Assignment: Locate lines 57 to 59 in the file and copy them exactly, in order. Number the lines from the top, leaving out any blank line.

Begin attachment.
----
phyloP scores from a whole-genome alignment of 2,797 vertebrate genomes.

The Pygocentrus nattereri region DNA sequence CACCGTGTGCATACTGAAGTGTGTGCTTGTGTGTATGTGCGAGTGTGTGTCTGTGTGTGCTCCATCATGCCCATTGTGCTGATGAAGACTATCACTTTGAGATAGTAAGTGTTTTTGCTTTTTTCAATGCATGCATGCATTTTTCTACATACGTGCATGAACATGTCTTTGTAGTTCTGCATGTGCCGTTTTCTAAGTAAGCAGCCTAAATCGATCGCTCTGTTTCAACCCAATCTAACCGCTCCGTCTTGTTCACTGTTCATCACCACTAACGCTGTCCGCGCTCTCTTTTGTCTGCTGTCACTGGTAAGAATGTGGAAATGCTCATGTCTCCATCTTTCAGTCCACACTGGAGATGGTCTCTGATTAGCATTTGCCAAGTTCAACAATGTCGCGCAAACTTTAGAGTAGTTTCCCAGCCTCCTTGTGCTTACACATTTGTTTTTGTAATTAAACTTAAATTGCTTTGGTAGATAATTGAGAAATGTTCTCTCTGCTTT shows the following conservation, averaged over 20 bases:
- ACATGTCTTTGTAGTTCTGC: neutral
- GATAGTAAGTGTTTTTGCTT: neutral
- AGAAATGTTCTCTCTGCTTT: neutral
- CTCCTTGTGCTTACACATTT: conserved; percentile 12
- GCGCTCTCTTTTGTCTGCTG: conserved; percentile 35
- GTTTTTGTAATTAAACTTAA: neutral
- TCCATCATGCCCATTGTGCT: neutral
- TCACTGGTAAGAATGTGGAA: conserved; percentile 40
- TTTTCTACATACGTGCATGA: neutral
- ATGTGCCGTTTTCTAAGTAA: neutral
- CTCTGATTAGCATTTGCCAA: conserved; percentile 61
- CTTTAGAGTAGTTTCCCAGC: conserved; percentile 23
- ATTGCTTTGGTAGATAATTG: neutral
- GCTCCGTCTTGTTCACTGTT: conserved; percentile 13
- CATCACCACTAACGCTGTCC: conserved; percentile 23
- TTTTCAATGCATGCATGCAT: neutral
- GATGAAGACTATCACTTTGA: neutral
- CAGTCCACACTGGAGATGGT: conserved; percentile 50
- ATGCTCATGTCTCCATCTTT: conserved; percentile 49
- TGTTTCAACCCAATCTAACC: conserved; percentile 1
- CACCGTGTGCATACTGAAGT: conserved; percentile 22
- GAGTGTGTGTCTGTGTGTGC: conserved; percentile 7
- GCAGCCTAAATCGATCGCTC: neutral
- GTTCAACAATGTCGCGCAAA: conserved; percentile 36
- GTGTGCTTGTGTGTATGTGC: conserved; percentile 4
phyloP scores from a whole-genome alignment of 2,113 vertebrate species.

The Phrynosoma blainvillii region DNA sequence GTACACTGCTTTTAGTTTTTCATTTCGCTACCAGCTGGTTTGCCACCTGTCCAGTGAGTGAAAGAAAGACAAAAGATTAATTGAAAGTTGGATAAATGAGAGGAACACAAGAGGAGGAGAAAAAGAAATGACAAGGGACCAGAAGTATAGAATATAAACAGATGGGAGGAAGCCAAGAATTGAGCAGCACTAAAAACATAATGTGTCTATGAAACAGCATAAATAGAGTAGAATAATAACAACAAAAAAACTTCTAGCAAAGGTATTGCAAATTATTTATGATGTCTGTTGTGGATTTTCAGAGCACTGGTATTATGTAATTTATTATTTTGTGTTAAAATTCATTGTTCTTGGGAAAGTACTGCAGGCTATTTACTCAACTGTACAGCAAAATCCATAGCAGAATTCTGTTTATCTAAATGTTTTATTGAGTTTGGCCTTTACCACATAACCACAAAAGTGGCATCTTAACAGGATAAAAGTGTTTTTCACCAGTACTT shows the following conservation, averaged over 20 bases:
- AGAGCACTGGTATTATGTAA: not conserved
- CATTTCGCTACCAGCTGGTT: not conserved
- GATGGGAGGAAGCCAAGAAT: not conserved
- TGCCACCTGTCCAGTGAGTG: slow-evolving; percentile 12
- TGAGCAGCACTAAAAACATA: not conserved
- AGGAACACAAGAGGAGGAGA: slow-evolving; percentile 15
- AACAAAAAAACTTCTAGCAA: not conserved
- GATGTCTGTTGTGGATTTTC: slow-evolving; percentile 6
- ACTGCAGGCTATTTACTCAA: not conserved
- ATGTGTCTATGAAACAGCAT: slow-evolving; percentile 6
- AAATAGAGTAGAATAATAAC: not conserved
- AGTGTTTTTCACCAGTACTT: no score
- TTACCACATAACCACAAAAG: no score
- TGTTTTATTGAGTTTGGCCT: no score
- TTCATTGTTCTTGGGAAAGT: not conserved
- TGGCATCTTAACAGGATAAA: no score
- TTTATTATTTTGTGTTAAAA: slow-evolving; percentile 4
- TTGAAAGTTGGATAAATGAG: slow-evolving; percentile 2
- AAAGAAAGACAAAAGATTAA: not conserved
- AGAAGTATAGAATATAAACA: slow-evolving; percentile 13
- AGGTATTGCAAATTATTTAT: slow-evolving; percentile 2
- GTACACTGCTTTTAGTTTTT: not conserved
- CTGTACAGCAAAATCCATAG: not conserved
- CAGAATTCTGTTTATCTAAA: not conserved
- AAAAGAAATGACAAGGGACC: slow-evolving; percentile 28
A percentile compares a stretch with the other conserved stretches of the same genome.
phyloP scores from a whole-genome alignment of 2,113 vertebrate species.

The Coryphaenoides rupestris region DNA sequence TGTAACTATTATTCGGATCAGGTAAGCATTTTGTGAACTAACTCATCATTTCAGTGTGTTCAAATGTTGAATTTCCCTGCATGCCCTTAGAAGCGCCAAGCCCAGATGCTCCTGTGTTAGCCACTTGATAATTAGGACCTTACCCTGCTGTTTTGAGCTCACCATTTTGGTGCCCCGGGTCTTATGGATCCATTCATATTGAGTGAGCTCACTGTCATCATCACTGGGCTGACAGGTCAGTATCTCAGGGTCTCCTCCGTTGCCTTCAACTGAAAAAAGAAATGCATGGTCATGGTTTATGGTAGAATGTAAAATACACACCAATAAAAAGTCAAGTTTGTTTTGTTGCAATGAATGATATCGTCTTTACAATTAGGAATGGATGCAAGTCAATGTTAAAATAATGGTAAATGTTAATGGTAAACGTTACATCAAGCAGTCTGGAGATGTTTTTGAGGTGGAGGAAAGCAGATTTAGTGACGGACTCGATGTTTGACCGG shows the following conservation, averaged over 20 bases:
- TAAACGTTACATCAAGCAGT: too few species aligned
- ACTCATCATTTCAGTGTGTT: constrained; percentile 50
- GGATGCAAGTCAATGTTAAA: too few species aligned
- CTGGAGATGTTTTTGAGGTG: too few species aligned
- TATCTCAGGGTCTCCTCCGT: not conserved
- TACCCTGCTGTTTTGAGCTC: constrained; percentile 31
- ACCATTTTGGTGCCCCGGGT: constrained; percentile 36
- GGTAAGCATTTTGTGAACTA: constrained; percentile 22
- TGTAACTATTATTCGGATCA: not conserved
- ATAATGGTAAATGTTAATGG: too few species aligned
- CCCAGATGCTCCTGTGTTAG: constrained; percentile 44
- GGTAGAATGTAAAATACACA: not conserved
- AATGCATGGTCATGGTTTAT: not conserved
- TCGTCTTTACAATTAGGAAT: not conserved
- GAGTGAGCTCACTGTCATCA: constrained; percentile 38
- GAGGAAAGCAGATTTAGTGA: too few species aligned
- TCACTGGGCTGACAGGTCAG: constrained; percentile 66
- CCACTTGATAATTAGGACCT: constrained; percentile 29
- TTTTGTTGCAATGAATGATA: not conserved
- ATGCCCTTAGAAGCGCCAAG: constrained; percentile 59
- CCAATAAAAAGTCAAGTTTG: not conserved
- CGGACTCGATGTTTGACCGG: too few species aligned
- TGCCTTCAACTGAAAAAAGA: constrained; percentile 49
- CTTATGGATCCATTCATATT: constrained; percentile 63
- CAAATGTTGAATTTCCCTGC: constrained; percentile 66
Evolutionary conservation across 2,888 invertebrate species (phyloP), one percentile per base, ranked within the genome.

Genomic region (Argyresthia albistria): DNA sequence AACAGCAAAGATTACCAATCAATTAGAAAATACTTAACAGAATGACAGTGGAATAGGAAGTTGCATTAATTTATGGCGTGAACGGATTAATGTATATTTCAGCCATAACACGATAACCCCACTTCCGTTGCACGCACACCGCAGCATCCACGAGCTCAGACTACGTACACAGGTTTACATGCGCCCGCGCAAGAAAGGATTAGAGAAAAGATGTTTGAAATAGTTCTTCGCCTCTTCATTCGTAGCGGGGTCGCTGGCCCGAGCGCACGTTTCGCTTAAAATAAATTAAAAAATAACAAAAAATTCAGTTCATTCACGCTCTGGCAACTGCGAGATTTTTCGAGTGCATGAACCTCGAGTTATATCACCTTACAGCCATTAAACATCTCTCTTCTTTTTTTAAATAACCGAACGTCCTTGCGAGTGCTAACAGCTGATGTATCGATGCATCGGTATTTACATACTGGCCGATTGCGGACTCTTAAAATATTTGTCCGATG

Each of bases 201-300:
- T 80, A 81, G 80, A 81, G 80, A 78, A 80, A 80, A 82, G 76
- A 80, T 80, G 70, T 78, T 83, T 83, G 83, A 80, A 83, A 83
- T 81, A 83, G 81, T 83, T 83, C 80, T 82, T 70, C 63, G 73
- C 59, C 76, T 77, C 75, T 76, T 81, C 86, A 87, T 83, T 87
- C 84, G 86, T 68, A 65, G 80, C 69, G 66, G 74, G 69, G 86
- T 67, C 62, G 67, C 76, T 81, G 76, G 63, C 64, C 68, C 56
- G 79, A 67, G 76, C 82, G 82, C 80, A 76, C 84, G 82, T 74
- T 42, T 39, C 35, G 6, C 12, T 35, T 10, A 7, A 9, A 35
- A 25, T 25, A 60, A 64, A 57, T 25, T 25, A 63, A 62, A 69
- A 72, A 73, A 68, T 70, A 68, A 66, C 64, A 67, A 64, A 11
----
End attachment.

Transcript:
The Coryphaenoides rupestris region DNA sequence TGTAACTATTATTCGGATCAGGTAAGCATTTTGTGAACTAACTCATCATTTCAGTGTGTTCAAATGTTGAATTTCCCTGCATGCCCTTAGAAGCGCCAAGCCCAGATGCTCCTGTGTTAGCCACTTGATAATTAGGACCTTACCCTGCTGTTTTGAGCTCACCATTTTGGTGCCCCGGGTCTTATGGATCCATTCATATTGAGTGAGCTCACTGTCATCATCACTGGGCTGACAGGTCAGTATCTCAGGGTCTCCTCCGTTGCCTTCAACTGAAAAAAGAAATGCATGGTCATGGTTTATGGTAGAATGTAAAATACACACCAATAAAAAGTCAAGTTTGTTTTGTTGCAATGAATGATATCGTCTTTACAATTAGGAATGGATGCAAGTCAATGTTAAAATAATGGTAAATGTTAATGGTAAACGTTACATCAAGCAGTCTGGAGATGTTTTTGAGGTGGAGGAAAGCAGATTTAGTGACGGACTCGATGTTTGACCGG shows the following conservation, averaged over 20 bases:
- TAAACGTTACATCAAGCAGT: too few species aligned
- ACTCATCATTTCAGTGTGTT: constrained; percentile 50